Elie Wiesel Identity

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It is the goal of numerous people in the world to eventually find their identity, or, in other words: who they are. Numerous aspects of life can determine who someone is. It may be through whom they meet, the things they do, or the events that take place in their lives that define them. In addition, a person may find their identity in their belongings or their family. However, in the beginning of the memoir, Night, author Elie Wiesel already has a clear sense of who he is, and is mostly content with his identity. He finds his identity mostly in his religion and family. In fact, in the beginning of the book, the author describes himself as “believing profoundly”(Wiesel), which is synonymous with being a devout Jew. Ths can be interpreted into…show more content…
Before this occurs, however, the Jews are stripped of all of their freedom, belongings, and much of their clothes. Instead, the Nazis view them only by their Jewish heritage. This removes every person’s individuality, as they are defined according to what they have.The manner that the people were transported was through cattle cars. This was a particularly harsh and unhealthy environment. Almost immediately, numerous people resort to using instinct and increasingly barbaric ways. An example of this can be found on page 32, when the author writes, “Free from all social constraint, the young people gave way openly to instinct, taking advantage of the darkness to copulate in our midst, without caring about anyone else, as though they were alone in the world.” (Weisel 32) This certain segment from the text demonstrates how quickly many people are willing to give up their identity and former characteristics in the occurrence of a crisis. This is merely the beginning of the effects that the theme has upon all of the Jews that experienced the…show more content…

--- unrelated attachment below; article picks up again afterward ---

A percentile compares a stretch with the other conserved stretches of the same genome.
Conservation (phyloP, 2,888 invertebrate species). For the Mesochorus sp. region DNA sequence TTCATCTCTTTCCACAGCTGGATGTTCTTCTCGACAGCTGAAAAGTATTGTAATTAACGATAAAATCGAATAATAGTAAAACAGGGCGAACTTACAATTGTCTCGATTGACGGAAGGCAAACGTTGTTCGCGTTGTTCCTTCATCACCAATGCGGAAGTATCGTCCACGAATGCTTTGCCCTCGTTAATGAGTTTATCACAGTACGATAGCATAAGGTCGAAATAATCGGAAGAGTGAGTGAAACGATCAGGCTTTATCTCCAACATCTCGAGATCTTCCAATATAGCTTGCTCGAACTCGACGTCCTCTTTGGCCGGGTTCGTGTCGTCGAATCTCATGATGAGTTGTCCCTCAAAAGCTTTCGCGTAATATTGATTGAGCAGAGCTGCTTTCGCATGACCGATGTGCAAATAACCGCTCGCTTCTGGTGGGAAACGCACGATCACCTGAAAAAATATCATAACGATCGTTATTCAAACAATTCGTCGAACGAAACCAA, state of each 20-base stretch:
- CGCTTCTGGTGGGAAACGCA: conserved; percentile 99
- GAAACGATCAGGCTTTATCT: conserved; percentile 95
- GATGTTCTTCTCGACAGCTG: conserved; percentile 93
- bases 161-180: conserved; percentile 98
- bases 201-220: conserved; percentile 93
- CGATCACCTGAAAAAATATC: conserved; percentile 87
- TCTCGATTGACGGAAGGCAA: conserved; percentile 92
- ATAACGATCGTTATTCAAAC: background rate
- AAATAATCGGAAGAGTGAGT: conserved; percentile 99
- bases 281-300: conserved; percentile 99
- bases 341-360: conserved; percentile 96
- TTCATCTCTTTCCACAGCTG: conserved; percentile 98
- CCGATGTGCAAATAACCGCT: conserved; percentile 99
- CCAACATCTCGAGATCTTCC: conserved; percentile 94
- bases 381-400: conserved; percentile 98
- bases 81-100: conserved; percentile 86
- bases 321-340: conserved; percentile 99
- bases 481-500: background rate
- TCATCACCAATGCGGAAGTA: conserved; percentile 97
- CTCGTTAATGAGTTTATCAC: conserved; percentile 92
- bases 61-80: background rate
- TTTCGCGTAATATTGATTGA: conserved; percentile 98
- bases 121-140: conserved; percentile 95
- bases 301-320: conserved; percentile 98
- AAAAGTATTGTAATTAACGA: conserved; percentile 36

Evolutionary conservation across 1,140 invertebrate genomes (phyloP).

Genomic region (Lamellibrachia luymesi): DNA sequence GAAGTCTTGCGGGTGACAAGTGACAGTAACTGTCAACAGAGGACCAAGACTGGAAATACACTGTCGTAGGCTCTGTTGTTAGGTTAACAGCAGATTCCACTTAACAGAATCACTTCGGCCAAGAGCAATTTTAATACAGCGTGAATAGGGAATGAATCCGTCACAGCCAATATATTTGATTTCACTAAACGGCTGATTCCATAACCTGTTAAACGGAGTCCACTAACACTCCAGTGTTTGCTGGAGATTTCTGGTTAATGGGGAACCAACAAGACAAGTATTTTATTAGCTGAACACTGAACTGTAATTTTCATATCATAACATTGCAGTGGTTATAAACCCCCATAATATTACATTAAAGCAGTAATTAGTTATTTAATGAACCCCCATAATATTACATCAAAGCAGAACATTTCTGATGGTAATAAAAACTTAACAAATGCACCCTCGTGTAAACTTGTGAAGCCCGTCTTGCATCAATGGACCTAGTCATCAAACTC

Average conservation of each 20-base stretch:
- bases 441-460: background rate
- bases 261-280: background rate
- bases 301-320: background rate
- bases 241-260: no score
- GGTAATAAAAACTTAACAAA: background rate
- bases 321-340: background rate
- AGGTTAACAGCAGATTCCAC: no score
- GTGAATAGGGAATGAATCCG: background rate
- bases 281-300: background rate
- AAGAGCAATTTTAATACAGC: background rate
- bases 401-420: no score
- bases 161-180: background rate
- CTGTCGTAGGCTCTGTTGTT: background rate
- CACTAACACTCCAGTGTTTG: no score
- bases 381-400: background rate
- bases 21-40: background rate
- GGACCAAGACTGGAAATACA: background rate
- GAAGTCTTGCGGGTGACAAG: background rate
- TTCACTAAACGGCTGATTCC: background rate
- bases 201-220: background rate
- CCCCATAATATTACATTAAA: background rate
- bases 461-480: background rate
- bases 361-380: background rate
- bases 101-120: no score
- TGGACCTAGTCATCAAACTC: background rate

To begin, the males and females are immediately separated. Unfortunately, this includes Elie being separated from his mother and sisters; which immediately takes a toll on his identity. Then, shortly after, Elie recounts getting assigned numbers, or new names. On page 42, he says, “I became A-7713. From then on, I had no other name.” (Wiesel, 42) The many people dwelling in the work camp become so fixated on survival and when they would receive their next meal, that they lose their former qualities and morals. Wiesel writes of the appearances of the Jews around him in the camp. He explains how different they appear physically. In addition, he also explains how their mentality has altered. They are constantly fixated exclusively on their next meal, or food in general. This is an example of how drastically the labor camps changed not only Elie, but all of the Jews that had the misfortune of residing within them. Elie no longer recognizes himself. He is a “corpse” or a husk of who he was formerly. At this point in his experience if the Holocaust, Wiesel had almost entirely lost faith in his God, which, the audience can recall was a large portion of his identity before the events that
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